Are you or your children experiencing rashes, bumps, or growths with blisters after using public baths or swimming in public pools? Are these skin infections taking too long to go away?
You could have molluscum contagiosum. If you are healthy, this skin infection can go away in a few months. If your immune system is weak, however, you could experience a more severe form of the virus.
*Molluscum Contagiosum is also called water warts.
What Is Molluscum Contagiosum and What Are the Stages of the Disorder?
Molluscum contagiosum is a common yet irritating skin infection caused by molluscum contagiosum virus (MCV). MCV is part of the poxvirus family. It is very contagious and can be easily transmitted through direct contact with an infected person’s skin.
MCV also can be spread through sexual contact. This infection develops in stages and when infected, you may not see the symptoms for up to six months. However, the appearance of skin lesions after initial exposure to the virus normally takes between two and seven weeks.
Molluscum contagiosum symptoms include bumps on the skin that are:
- Very tiny, shiny, and smooth
- Flesh-colored, pink, or white
- Firm and dome-shaped with a dent in the middle
- 2-5 millimetres in diameter
- Filled with a central core of waxy substance
- Present on virtually every part of the body, including the genitals and abdomen, except on the soles of your feet and the palms of your hands.
Molluscum contagiosum is classified as an STD when it affects the genitals. The virus stops being contagious when all of the lesions have gone away. Unlike the herpes virus (HPV), MCV doesn’t remain dormant in your body once molluscum warts have disappeared.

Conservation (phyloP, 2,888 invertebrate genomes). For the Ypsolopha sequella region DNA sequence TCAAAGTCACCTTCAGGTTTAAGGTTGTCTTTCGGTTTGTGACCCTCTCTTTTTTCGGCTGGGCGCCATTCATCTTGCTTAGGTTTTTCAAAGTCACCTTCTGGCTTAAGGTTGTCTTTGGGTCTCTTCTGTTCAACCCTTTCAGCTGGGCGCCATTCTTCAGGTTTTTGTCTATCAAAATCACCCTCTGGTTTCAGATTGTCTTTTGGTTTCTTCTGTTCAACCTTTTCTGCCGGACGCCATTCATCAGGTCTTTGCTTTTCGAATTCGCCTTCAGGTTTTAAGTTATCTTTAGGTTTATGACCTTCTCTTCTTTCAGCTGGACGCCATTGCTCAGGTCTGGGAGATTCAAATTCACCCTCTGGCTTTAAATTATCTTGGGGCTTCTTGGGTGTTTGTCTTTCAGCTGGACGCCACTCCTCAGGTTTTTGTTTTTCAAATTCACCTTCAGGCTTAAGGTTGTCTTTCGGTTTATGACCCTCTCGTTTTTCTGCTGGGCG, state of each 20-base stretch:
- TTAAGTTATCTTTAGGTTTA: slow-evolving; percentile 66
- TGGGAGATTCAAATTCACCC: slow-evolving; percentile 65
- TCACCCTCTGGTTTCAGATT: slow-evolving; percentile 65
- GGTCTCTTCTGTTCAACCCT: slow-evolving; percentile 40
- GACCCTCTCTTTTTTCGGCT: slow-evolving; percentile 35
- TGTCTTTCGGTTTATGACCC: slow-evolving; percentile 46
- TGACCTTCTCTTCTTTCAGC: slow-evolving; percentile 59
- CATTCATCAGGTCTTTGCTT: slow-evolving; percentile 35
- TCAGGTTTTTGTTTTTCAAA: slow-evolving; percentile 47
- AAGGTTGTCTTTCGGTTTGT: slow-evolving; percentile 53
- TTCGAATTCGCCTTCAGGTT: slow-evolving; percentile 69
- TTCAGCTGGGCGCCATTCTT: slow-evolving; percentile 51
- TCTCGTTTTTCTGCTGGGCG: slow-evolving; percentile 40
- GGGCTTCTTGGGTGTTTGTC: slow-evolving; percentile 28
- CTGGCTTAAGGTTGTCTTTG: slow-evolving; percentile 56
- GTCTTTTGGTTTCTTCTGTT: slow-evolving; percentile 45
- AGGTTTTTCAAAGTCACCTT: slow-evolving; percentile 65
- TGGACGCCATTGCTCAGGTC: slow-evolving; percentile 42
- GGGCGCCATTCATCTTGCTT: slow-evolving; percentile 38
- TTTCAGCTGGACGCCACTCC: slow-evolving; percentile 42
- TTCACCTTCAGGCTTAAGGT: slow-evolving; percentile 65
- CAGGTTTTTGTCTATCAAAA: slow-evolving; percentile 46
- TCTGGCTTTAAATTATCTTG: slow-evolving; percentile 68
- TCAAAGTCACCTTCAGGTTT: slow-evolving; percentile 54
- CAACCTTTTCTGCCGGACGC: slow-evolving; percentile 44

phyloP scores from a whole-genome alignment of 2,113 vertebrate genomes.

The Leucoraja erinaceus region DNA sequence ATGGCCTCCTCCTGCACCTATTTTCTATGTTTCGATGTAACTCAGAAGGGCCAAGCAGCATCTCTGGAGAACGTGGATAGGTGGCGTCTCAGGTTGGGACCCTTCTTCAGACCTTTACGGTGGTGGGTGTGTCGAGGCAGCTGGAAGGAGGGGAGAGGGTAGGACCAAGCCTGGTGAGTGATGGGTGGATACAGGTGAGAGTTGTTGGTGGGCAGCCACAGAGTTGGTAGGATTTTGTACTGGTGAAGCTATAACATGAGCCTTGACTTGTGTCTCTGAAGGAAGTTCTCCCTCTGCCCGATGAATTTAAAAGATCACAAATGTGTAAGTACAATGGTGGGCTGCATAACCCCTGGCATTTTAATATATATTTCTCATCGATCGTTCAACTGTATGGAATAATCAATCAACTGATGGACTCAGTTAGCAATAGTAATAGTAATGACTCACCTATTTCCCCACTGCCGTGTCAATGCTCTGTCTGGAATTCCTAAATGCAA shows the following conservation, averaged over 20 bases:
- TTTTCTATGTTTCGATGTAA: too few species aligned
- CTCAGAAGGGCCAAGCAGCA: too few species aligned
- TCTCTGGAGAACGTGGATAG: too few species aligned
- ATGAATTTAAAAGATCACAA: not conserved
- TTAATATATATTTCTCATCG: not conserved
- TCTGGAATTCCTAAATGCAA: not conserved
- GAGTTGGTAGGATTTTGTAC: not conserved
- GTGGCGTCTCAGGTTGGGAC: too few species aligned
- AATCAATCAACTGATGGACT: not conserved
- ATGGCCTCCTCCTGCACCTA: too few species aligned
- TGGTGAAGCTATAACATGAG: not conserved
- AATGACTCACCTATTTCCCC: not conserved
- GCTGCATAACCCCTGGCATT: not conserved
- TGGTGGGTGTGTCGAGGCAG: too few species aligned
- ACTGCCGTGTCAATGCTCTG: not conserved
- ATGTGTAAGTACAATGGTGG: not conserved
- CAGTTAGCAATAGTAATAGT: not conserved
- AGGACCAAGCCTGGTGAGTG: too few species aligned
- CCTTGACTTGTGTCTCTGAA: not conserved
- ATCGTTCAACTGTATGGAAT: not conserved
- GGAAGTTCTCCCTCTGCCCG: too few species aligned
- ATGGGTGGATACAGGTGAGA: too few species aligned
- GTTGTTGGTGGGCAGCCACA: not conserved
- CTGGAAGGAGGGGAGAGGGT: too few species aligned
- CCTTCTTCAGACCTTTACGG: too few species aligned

Does Molluscum Contagiosum Affect Kids or Adults?
Molluscum contagiosum largely affects children. However, it can affect anyone regardless of age. It’s worth noting that some groups of people are more vulnerable to the virus than others. They include:
- Children aged between 1 and 10 years
- Individuals with weakened immune systems caused by other health conditions
- People who live in tropical climates
- People suffering from atopic dermatitis
- Athletes participating in contact sports like football and wrestling
How to Treat Molluscum Contagiosum
Molluscum contagiosum treatment is normally not necessary as the infection goes away by itself in time. If you want to remedy the problem, however, you can visit your dermatologist who will recommend appropriate treatment.
There are several treatments available, including:
- Medications – Your doctor may prescribe medications, such as salicylic acid, for regular applications to help the skin lesions disappear.
- Cryotherapy – A solution of liquid nitrogen is applied to the bumps, which freezes them off. This treatment can be painful and hence not always recommended.
- Scraping – The bumps are removed surgically. It can be painful and scars could be left on your body after the procedure.
You can avoid getting molluscum contagiosum by following these tips:
- Avoid direct contact with a person you think is infected
- Disinfect things that you share with an infected individual
- Treat underlying eczema as it may predispose you to molluscum contagiosum
- Abstain from sex or be sure that your partner is uninfected
- Fight the urge to scratch
- Avoid shaving the areas with the lesions as it will only spread the virus